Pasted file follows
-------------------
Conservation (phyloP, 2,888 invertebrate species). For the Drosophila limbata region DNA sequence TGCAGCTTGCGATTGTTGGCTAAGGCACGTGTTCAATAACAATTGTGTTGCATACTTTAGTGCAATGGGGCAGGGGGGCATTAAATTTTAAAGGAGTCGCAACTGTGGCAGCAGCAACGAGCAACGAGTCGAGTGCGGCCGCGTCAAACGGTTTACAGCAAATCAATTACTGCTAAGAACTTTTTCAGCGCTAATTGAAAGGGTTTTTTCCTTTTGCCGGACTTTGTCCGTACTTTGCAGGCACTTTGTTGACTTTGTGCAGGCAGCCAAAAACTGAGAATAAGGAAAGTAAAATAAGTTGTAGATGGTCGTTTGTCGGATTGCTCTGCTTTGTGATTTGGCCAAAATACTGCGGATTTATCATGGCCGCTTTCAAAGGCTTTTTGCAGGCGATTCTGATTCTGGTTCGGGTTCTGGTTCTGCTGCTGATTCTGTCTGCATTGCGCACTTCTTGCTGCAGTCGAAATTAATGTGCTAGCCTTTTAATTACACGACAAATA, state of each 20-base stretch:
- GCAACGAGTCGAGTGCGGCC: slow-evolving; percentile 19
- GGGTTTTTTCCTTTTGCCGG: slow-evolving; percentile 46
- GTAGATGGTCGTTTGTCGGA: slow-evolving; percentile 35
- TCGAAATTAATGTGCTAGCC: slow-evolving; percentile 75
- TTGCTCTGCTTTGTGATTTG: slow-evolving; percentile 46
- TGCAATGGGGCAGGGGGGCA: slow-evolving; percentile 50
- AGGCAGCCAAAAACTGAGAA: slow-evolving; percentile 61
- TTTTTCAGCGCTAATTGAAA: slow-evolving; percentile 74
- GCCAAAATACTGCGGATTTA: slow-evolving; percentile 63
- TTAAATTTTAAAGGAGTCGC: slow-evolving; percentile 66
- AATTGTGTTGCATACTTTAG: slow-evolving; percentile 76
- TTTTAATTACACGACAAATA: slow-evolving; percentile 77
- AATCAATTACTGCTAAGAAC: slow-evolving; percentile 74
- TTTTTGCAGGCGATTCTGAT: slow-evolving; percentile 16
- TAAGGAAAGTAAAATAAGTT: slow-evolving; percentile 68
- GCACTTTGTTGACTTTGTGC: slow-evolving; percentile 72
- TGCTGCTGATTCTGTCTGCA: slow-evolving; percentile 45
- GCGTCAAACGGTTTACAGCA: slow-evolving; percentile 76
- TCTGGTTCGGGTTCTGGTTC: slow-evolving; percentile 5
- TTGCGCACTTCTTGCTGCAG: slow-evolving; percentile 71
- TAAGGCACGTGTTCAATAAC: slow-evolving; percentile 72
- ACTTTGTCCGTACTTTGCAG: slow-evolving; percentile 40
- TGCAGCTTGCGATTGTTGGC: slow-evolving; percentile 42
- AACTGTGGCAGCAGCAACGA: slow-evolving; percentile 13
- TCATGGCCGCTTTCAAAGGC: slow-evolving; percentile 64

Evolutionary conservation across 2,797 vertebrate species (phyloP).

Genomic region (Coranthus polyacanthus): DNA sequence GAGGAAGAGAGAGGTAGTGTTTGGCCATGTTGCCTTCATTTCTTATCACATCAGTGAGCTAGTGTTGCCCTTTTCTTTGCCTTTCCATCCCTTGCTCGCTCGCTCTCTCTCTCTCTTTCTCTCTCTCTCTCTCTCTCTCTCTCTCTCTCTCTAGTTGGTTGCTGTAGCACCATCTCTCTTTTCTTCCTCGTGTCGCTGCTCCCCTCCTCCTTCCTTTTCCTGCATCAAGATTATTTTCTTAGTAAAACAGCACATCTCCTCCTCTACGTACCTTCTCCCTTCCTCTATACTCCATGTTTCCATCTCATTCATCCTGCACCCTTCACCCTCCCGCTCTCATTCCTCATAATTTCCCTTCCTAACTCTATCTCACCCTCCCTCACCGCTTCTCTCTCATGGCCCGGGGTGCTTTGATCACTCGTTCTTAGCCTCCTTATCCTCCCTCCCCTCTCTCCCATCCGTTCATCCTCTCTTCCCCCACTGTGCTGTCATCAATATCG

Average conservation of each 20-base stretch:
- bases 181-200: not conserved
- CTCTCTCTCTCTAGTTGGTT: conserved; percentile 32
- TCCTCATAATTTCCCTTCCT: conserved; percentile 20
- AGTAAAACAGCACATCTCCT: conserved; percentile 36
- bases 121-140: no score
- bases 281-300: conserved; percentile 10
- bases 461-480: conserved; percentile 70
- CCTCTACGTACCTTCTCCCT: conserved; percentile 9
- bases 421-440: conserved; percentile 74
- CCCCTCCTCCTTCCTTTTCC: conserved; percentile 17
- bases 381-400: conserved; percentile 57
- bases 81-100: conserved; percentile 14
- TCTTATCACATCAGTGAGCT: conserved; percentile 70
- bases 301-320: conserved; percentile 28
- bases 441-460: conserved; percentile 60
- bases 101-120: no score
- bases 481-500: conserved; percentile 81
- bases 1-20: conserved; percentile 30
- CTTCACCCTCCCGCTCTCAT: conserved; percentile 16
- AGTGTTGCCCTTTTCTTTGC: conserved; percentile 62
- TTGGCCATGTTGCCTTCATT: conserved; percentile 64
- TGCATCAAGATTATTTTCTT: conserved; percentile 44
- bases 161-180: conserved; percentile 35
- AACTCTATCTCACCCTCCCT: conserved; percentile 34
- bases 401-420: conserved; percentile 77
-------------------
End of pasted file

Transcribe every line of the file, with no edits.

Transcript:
Conservation (phyloP, 2,888 invertebrate species). For the Drosophila limbata region DNA sequence TGCAGCTTGCGATTGTTGGCTAAGGCACGTGTTCAATAACAATTGTGTTGCATACTTTAGTGCAATGGGGCAGGGGGGCATTAAATTTTAAAGGAGTCGCAACTGTGGCAGCAGCAACGAGCAACGAGTCGAGTGCGGCCGCGTCAAACGGTTTACAGCAAATCAATTACTGCTAAGAACTTTTTCAGCGCTAATTGAAAGGGTTTTTTCCTTTTGCCGGACTTTGTCCGTACTTTGCAGGCACTTTGTTGACTTTGTGCAGGCAGCCAAAAACTGAGAATAAGGAAAGTAAAATAAGTTGTAGATGGTCGTTTGTCGGATTGCTCTGCTTTGTGATTTGGCCAAAATACTGCGGATTTATCATGGCCGCTTTCAAAGGCTTTTTGCAGGCGATTCTGATTCTGGTTCGGGTTCTGGTTCTGCTGCTGATTCTGTCTGCATTGCGCACTTCTTGCTGCAGTCGAAATTAATGTGCTAGCCTTTTAATTACACGACAAATA, state of each 20-base stretch:
- GCAACGAGTCGAGTGCGGCC: slow-evolving; percentile 19
- GGGTTTTTTCCTTTTGCCGG: slow-evolving; percentile 46
- GTAGATGGTCGTTTGTCGGA: slow-evolving; percentile 35
- TCGAAATTAATGTGCTAGCC: slow-evolving; percentile 75
- TTGCTCTGCTTTGTGATTTG: slow-evolving; percentile 46
- TGCAATGGGGCAGGGGGGCA: slow-evolving; percentile 50
- AGGCAGCCAAAAACTGAGAA: slow-evolving; percentile 61
- TTTTTCAGCGCTAATTGAAA: slow-evolving; percentile 74
- GCCAAAATACTGCGGATTTA: slow-evolving; percentile 63
- TTAAATTTTAAAGGAGTCGC: slow-evolving; percentile 66
- AATTGTGTTGCATACTTTAG: slow-evolving; percentile 76
- TTTTAATTACACGACAAATA: slow-evolving; percentile 77
- AATCAATTACTGCTAAGAAC: slow-evolving; percentile 74
- TTTTTGCAGGCGATTCTGAT: slow-evolving; percentile 16
- TAAGGAAAGTAAAATAAGTT: slow-evolving; percentile 68
- GCACTTTGTTGACTTTGTGC: slow-evolving; percentile 72
- TGCTGCTGATTCTGTCTGCA: slow-evolving; percentile 45
- GCGTCAAACGGTTTACAGCA: slow-evolving; percentile 76
- TCTGGTTCGGGTTCTGGTTC: slow-evolving; percentile 5
- TTGCGCACTTCTTGCTGCAG: slow-evolving; percentile 71
- TAAGGCACGTGTTCAATAAC: slow-evolving; percentile 72
- ACTTTGTCCGTACTTTGCAG: slow-evolving; percentile 40
- TGCAGCTTGCGATTGTTGGC: slow-evolving; percentile 42
- AACTGTGGCAGCAGCAACGA: slow-evolving; percentile 13
- TCATGGCCGCTTTCAAAGGC: slow-evolving; percentile 64

Evolutionary conservation across 2,797 vertebrate species (phyloP).

Genomic region (Coranthus polyacanthus): DNA sequence GAGGAAGAGAGAGGTAGTGTTTGGCCATGTTGCCTTCATTTCTTATCACATCAGTGAGCTAGTGTTGCCCTTTTCTTTGCCTTTCCATCCCTTGCTCGCTCGCTCTCTCTCTCTCTTTCTCTCTCTCTCTCTCTCTCTCTCTCTCTCTCTCTAGTTGGTTGCTGTAGCACCATCTCTCTTTTCTTCCTCGTGTCGCTGCTCCCCTCCTCCTTCCTTTTCCTGCATCAAGATTATTTTCTTAGTAAAACAGCACATCTCCTCCTCTACGTACCTTCTCCCTTCCTCTATACTCCATGTTTCCATCTCATTCATCCTGCACCCTTCACCCTCCCGCTCTCATTCCTCATAATTTCCCTTCCTAACTCTATCTCACCCTCCCTCACCGCTTCTCTCTCATGGCCCGGGGTGCTTTGATCACTCGTTCTTAGCCTCCTTATCCTCCCTCCCCTCTCTCCCATCCGTTCATCCTCTCTTCCCCCACTGTGCTGTCATCAATATCG

Average conservation of each 20-base stretch:
- bases 181-200: not conserved
- CTCTCTCTCTCTAGTTGGTT: conserved; percentile 32
- TCCTCATAATTTCCCTTCCT: conserved; percentile 20
- AGTAAAACAGCACATCTCCT: conserved; percentile 36
- bases 121-140: no score
- bases 281-300: conserved; percentile 10
- bases 461-480: conserved; percentile 70
- CCTCTACGTACCTTCTCCCT: conserved; percentile 9
- bases 421-440: conserved; percentile 74
- CCCCTCCTCCTTCCTTTTCC: conserved; percentile 17
- bases 381-400: conserved; percentile 57
- bases 81-100: conserved; percentile 14
- TCTTATCACATCAGTGAGCT: conserved; percentile 70
- bases 301-320: conserved; percentile 28
- bases 441-460: conserved; percentile 60
- bases 101-120: no score
- bases 481-500: conserved; percentile 81
- bases 1-20: conserved; percentile 30
- CTTCACCCTCCCGCTCTCAT: conserved; percentile 16
- AGTGTTGCCCTTTTCTTTGC: conserved; percentile 62
- TTGGCCATGTTGCCTTCATT: conserved; percentile 64
- TGCATCAAGATTATTTTCTT: conserved; percentile 44
- bases 161-180: conserved; percentile 35
- AACTCTATCTCACCCTCCCT: conserved; percentile 34
- bases 401-420: conserved; percentile 77